"Allen Smithee" wrote in message
...
"eugene" wrote in message
...

Sorry for pestering people tonight but I have another query. A couple of
years ago I saw a wedding photographer using some sort of swivel
attachment for his flashgun. It meant that if he was taking an upright
photo, the gun remained above the lens thus avoiding shadows. I have
searched for this but I cannot find it. It was a Canon camera he was
using so presumably the attachment was also Canon. he told me he bought
it in Dublin and it cost about 180. Anybody able to enlighten me please?



Sounds like a Camera rotator/flash rotator bracket. There are a few
popular ones:
Tiffen: http://www.tiffen.com/products.html?...me=stroboframe
Really Right Stuff: http://reallyrightstuff.com/flash/04.html
Newton Camera Brackets:
http://www.newtoncamerabrackets.com/default-old.htm
Custom Brackets:
http://www.custombrackets.com/script...?idproduct=130

There is also this one, which looks pretty compact, but I haven't heard
from anyone who has used it:
Dot Line Stealth:
http://dotlinecorp.net/index.php?mai...uct s_id=6345

Some keep the flash in the horizontal position all the time and some are
designed to flip the flash so that in portrait, the flash is also moved to
portrait position (even though it is still above the camera).

Canon do a flash bracket called a SB-E2, but to be honest, I don't see the
point in it as it puts the flash to the side of the camera in landscape
orientation, which means that you are going to have a potential shadow
problem in landscape position.


Thanks for all that info. I eventually did remember that it was called a
rotator and you have given me some good choices. They are a bit expensive
right enough but I'll have a good look. Thanks again,


Eugene


--
"and in the end, the love you save is equal to the love you made"

  #7  
Old December 1st 08, 12:54 AM posted to rec.photo.digital
Allen Smithee
external usenet poster
 
Posts: 44
Default Flash gun attachment

"eugene" wrote in message
...

Sorry for pestering people tonight but I have another query. A couple of
years ago I saw a wedding photographer using some sort of swivel
attachment for his flashgun. It meant that if he was taking an upright
photo, the gun remained above the lens thus avoiding shadows. I have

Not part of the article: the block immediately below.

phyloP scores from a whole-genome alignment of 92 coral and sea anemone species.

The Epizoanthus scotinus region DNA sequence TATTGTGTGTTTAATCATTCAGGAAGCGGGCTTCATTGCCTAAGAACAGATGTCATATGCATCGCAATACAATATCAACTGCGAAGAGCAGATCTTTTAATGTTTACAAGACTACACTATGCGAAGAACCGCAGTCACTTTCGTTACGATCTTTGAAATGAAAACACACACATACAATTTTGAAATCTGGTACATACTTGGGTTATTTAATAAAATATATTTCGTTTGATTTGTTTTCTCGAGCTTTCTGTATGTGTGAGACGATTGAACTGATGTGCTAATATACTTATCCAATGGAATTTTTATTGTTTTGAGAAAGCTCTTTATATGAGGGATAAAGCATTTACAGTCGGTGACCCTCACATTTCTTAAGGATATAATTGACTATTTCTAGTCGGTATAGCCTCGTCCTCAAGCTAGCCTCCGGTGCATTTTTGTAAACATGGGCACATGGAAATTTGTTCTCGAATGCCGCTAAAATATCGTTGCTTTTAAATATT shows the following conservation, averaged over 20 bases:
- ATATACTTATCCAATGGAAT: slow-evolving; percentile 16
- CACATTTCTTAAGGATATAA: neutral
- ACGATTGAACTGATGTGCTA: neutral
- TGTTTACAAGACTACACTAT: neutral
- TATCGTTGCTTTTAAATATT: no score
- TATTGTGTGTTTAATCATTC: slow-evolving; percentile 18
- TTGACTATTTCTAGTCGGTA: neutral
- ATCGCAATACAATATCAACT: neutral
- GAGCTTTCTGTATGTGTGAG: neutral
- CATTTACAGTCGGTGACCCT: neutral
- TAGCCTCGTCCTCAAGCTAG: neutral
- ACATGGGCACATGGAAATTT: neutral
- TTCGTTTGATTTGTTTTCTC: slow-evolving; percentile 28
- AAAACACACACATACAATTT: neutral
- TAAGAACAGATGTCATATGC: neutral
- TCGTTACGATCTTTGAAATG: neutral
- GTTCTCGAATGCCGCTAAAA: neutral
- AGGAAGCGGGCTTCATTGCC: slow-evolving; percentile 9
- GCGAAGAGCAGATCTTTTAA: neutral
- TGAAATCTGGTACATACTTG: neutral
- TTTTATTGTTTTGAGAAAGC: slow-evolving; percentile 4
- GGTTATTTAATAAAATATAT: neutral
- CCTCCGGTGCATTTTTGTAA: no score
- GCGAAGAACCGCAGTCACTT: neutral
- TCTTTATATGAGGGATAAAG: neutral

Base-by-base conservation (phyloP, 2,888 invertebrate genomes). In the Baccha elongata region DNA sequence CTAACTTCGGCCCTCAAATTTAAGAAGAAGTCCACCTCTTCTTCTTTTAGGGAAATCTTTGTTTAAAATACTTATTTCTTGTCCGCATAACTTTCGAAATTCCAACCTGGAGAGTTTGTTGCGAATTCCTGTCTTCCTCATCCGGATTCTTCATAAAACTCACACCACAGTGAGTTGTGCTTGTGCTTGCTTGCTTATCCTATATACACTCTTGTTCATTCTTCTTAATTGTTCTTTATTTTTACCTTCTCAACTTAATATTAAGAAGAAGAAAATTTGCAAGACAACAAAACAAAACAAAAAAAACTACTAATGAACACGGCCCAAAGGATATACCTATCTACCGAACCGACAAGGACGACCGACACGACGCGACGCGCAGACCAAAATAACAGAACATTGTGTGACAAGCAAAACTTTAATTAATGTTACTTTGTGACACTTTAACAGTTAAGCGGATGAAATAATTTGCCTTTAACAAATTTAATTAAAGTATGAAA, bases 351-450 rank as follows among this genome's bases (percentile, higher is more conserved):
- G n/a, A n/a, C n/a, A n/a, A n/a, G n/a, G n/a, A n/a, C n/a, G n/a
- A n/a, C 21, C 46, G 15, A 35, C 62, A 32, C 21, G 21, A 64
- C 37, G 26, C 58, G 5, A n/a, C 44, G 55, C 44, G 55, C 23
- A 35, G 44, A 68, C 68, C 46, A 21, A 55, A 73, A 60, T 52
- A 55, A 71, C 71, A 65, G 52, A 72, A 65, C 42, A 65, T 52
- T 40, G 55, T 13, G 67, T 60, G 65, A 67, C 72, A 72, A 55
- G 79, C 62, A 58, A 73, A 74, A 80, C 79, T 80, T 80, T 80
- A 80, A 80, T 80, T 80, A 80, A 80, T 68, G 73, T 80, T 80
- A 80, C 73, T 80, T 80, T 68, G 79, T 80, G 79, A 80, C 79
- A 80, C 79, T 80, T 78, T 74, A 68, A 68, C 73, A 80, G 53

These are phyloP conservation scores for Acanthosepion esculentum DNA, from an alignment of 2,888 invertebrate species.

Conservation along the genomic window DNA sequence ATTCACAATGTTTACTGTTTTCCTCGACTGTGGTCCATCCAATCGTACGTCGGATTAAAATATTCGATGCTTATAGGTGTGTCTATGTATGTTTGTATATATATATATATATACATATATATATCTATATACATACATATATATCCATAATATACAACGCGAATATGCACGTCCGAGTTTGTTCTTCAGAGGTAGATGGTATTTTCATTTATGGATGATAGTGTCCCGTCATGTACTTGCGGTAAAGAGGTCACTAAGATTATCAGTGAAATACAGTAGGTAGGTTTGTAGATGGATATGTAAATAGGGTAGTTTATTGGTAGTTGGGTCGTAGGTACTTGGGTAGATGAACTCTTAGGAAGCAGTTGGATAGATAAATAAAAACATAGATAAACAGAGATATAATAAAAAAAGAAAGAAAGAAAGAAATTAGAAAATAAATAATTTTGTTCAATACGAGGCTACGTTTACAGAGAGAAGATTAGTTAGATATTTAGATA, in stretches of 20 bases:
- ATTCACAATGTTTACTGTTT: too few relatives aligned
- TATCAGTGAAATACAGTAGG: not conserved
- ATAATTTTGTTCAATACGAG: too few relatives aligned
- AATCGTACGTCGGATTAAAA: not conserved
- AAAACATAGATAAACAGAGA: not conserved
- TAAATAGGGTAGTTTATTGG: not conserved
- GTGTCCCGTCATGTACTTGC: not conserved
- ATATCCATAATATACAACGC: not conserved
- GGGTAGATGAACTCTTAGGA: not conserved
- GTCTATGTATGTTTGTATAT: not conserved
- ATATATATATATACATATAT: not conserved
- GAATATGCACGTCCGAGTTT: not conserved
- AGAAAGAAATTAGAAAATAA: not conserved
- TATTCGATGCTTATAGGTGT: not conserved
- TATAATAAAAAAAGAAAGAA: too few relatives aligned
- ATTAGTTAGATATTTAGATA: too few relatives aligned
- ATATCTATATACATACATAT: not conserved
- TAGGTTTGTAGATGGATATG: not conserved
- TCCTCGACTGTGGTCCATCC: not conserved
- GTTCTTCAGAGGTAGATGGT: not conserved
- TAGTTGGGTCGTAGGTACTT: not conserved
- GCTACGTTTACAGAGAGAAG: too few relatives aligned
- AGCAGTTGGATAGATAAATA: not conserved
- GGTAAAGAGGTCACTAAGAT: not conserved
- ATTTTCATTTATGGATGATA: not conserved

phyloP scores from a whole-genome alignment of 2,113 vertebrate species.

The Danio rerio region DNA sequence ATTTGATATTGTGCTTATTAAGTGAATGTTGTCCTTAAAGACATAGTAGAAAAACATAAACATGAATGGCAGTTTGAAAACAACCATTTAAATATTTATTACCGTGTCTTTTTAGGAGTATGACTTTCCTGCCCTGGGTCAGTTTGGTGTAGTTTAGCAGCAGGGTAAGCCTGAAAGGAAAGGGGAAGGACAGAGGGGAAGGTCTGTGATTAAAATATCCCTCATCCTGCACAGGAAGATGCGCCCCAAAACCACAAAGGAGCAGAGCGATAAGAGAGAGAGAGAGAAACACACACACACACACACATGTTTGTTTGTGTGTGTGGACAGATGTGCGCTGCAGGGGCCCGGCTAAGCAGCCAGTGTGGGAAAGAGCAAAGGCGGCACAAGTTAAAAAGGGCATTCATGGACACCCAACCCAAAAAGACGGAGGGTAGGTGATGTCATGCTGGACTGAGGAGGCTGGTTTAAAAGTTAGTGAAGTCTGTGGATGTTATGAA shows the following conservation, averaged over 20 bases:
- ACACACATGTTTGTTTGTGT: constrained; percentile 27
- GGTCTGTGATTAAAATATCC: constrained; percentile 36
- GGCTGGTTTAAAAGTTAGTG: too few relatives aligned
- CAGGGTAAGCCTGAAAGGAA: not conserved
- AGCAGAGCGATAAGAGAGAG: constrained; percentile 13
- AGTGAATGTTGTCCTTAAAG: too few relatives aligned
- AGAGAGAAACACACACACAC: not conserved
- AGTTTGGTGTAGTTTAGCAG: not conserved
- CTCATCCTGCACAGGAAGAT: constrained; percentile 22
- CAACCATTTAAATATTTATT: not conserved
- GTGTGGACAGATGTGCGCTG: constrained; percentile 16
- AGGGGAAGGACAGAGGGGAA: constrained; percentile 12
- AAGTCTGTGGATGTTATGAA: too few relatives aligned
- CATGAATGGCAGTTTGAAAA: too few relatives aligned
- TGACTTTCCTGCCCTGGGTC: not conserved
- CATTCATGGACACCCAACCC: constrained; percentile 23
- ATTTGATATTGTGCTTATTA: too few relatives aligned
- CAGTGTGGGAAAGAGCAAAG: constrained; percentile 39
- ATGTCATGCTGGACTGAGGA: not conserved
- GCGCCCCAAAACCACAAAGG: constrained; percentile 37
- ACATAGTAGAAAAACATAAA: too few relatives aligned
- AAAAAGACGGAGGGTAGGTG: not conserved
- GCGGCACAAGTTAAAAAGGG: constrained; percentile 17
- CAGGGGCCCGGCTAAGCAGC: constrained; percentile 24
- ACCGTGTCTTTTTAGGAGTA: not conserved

searched for this but I cannot find it. It was a Canon camera he was
using so presumably the attachment was also Canon. he told me he bought
it in Dublin and it cost about 180. Anybody able to enlighten me
please?



Sounds like a Camera rotator/flash rotator bracket. There are a few
popular ones:
Tiffen: http://www.tiffen.com/products.html?...me=stroboframe
Really Right Stuff: http://reallyrightstuff.com/flash/04.html
Newton Camera Brackets:
http://www.newtoncamerabrackets.com/default-old.htm
Custom Brackets:
http://www.custombrackets.com/script...?idproduct=130

There is also this one, which looks pretty compact, but I haven't heard
from anyone who has used it:
Dot Line Stealth:
http://dotlinecorp.net/index.php?mai...uct s_id=6345

Some keep the flash in the horizontal position all the time and some are
designed to flip the flash so that in portrait, the flash is also moved
to portrait position (even though it is still above the camera).

Canon do a flash bracket called a SB-E2, but to be honest, I don't see
the point in it as it puts the flash to the side of the camera in
landscape orientation, which means that you are going to have a potential
shadow problem in landscape position.



Thanks for all that info. I eventually did remember that it was called a
rotator and you have given me some good choices. They are a bit expensive
right enough but I'll have a good look. Thanks again,



Yeah, I think that most of them are over-priced for what they are. Once you
have an idea what you want, don't forget to look on ebay. You may be able
to find cheaper versions (don't know what the quality is like though) for
around 15.


  #8  
Old December 1st 08, 04:14 AM posted to rec.photo.digital
Jurgen[_4_]
external usenet poster
 
Posts: 167
Default Flash gun attachment

eugene wrote:

Sorry for pestering people tonight but I have another query. A couple of
years ago I saw a wedding photographer using some sort of swivel
attachment for his flashgun. It meant that if he was taking an upright
photo, the gun remained above the lens thus avoiding shadows. I have
searched for this but I cannot find it. It was a Canon camera he was
using so presumably the attachment was also Canon. he told me he bought
it in Dublin and it cost about 180. Anybody able to enlighten me please?

Eugene


Some time ago I made a "L" shaped aluminium bracket for my SLR which
bolted to the bottom via the tripod thread and used a cable from the hot
shoe to the speedlite.

I glued a hot shoe from an old slave to the top of the cable socket and
bolted another one to the bracket I made which allowed me to move the
flash from top to side without disconnecting it.

The only problem was in the coverage but a diffuser on the flash made up
for the change from portrait to landscape orientation light fall off.

Even if you had to by a couple of hot shoes, I couldn't see it costing
more than a few bucks. Of course you might not see yourself as a
"handyman" in which case you'll probably need to pay the money and get a
store bought model!